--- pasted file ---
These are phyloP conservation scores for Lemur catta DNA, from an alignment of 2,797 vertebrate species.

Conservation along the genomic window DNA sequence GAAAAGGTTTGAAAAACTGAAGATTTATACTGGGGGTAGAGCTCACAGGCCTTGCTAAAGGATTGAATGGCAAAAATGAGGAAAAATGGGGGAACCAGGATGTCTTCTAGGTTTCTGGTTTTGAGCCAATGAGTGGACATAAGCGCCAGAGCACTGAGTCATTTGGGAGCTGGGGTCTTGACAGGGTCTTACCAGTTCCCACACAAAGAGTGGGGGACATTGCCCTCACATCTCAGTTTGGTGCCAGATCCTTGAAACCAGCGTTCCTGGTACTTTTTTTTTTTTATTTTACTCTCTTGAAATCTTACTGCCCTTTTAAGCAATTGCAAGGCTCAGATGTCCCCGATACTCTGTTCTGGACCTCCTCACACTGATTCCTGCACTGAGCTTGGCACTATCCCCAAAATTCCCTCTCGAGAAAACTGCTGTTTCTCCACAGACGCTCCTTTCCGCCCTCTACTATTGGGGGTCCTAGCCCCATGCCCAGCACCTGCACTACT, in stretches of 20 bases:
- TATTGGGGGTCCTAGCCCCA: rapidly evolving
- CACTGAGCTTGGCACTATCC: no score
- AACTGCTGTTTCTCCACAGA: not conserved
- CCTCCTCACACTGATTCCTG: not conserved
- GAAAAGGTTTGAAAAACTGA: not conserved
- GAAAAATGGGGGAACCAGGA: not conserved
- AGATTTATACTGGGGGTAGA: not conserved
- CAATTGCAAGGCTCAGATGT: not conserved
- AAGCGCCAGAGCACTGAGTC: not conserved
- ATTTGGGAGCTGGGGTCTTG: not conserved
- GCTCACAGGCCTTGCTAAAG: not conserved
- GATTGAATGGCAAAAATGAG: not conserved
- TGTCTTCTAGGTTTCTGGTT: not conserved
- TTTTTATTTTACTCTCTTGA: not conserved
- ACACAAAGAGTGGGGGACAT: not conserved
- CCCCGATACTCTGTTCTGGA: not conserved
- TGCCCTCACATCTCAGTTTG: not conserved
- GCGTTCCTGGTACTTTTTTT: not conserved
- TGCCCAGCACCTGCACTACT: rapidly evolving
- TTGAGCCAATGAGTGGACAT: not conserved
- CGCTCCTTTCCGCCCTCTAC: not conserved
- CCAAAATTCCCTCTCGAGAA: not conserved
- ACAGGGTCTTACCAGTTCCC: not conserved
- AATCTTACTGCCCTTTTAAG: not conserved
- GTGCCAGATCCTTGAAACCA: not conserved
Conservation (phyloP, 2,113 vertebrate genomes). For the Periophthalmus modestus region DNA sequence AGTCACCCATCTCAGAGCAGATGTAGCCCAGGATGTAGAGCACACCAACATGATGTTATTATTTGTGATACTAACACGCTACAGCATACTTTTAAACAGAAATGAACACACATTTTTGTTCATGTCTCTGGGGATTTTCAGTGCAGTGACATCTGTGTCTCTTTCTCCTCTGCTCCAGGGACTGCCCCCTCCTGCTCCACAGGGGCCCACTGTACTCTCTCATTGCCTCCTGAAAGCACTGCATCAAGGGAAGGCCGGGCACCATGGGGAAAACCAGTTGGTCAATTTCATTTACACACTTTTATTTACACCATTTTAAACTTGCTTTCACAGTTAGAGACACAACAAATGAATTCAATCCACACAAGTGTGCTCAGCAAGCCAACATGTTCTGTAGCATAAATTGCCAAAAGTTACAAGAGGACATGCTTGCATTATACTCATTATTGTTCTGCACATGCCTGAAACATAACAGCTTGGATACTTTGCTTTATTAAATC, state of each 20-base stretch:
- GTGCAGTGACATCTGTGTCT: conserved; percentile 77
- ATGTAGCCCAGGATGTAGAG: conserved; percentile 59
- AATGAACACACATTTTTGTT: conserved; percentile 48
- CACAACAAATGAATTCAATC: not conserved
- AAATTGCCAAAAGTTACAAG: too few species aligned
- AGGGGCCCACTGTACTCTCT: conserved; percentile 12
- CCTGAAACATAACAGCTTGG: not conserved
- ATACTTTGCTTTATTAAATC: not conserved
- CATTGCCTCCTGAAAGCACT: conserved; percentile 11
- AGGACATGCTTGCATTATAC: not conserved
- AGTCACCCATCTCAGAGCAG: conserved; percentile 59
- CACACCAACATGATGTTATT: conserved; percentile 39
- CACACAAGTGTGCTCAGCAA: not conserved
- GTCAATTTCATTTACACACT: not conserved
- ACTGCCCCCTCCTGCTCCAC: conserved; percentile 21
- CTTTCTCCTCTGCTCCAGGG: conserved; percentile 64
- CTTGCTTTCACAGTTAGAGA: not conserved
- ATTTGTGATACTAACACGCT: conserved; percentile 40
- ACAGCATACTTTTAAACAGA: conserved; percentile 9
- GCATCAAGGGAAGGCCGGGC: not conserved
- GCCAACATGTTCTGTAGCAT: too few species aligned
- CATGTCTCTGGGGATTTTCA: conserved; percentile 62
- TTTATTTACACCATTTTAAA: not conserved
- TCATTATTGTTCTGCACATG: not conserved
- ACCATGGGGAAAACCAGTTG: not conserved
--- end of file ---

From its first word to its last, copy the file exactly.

These are phyloP conservation scores for Lemur catta DNA, from an alignment of 2,797 vertebrate species.

Conservation along the genomic window DNA sequence GAAAAGGTTTGAAAAACTGAAGATTTATACTGGGGGTAGAGCTCACAGGCCTTGCTAAAGGATTGAATGGCAAAAATGAGGAAAAATGGGGGAACCAGGATGTCTTCTAGGTTTCTGGTTTTGAGCCAATGAGTGGACATAAGCGCCAGAGCACTGAGTCATTTGGGAGCTGGGGTCTTGACAGGGTCTTACCAGTTCCCACACAAAGAGTGGGGGACATTGCCCTCACATCTCAGTTTGGTGCCAGATCCTTGAAACCAGCGTTCCTGGTACTTTTTTTTTTTTATTTTACTCTCTTGAAATCTTACTGCCCTTTTAAGCAATTGCAAGGCTCAGATGTCCCCGATACTCTGTTCTGGACCTCCTCACACTGATTCCTGCACTGAGCTTGGCACTATCCCCAAAATTCCCTCTCGAGAAAACTGCTGTTTCTCCACAGACGCTCCTTTCCGCCCTCTACTATTGGGGGTCCTAGCCCCATGCCCAGCACCTGCACTACT, in stretches of 20 bases:
- TATTGGGGGTCCTAGCCCCA: rapidly evolving
- CACTGAGCTTGGCACTATCC: no score
- AACTGCTGTTTCTCCACAGA: not conserved
- CCTCCTCACACTGATTCCTG: not conserved
- GAAAAGGTTTGAAAAACTGA: not conserved
- GAAAAATGGGGGAACCAGGA: not conserved
- AGATTTATACTGGGGGTAGA: not conserved
- CAATTGCAAGGCTCAGATGT: not conserved
- AAGCGCCAGAGCACTGAGTC: not conserved
- ATTTGGGAGCTGGGGTCTTG: not conserved
- GCTCACAGGCCTTGCTAAAG: not conserved
- GATTGAATGGCAAAAATGAG: not conserved
- TGTCTTCTAGGTTTCTGGTT: not conserved
- TTTTTATTTTACTCTCTTGA: not conserved
- ACACAAAGAGTGGGGGACAT: not conserved
- CCCCGATACTCTGTTCTGGA: not conserved
- TGCCCTCACATCTCAGTTTG: not conserved
- GCGTTCCTGGTACTTTTTTT: not conserved
- TGCCCAGCACCTGCACTACT: rapidly evolving
- TTGAGCCAATGAGTGGACAT: not conserved
- CGCTCCTTTCCGCCCTCTAC: not conserved
- CCAAAATTCCCTCTCGAGAA: not conserved
- ACAGGGTCTTACCAGTTCCC: not conserved
- AATCTTACTGCCCTTTTAAG: not conserved
- GTGCCAGATCCTTGAAACCA: not conserved
Conservation (phyloP, 2,113 vertebrate genomes). For the Periophthalmus modestus region DNA sequence AGTCACCCATCTCAGAGCAGATGTAGCCCAGGATGTAGAGCACACCAACATGATGTTATTATTTGTGATACTAACACGCTACAGCATACTTTTAAACAGAAATGAACACACATTTTTGTTCATGTCTCTGGGGATTTTCAGTGCAGTGACATCTGTGTCTCTTTCTCCTCTGCTCCAGGGACTGCCCCCTCCTGCTCCACAGGGGCCCACTGTACTCTCTCATTGCCTCCTGAAAGCACTGCATCAAGGGAAGGCCGGGCACCATGGGGAAAACCAGTTGGTCAATTTCATTTACACACTTTTATTTACACCATTTTAAACTTGCTTTCACAGTTAGAGACACAACAAATGAATTCAATCCACACAAGTGTGCTCAGCAAGCCAACATGTTCTGTAGCATAAATTGCCAAAAGTTACAAGAGGACATGCTTGCATTATACTCATTATTGTTCTGCACATGCCTGAAACATAACAGCTTGGATACTTTGCTTTATTAAATC, state of each 20-base stretch:
- GTGCAGTGACATCTGTGTCT: conserved; percentile 77
- ATGTAGCCCAGGATGTAGAG: conserved; percentile 59
- AATGAACACACATTTTTGTT: conserved; percentile 48
- CACAACAAATGAATTCAATC: not conserved
- AAATTGCCAAAAGTTACAAG: too few species aligned
- AGGGGCCCACTGTACTCTCT: conserved; percentile 12
- CCTGAAACATAACAGCTTGG: not conserved
- ATACTTTGCTTTATTAAATC: not conserved
- CATTGCCTCCTGAAAGCACT: conserved; percentile 11
- AGGACATGCTTGCATTATAC: not conserved
- AGTCACCCATCTCAGAGCAG: conserved; percentile 59
- CACACCAACATGATGTTATT: conserved; percentile 39
- CACACAAGTGTGCTCAGCAA: not conserved
- GTCAATTTCATTTACACACT: not conserved
- ACTGCCCCCTCCTGCTCCAC: conserved; percentile 21
- CTTTCTCCTCTGCTCCAGGG: conserved; percentile 64
- CTTGCTTTCACAGTTAGAGA: not conserved
- ATTTGTGATACTAACACGCT: conserved; percentile 40
- ACAGCATACTTTTAAACAGA: conserved; percentile 9
- GCATCAAGGGAAGGCCGGGC: not conserved
- GCCAACATGTTCTGTAGCAT: too few species aligned
- CATGTCTCTGGGGATTTTCA: conserved; percentile 62
- TTTATTTACACCATTTTAAA: not conserved
- TCATTATTGTTCTGCACATG: not conserved
- ACCATGGGGAAAACCAGTTG: not conserved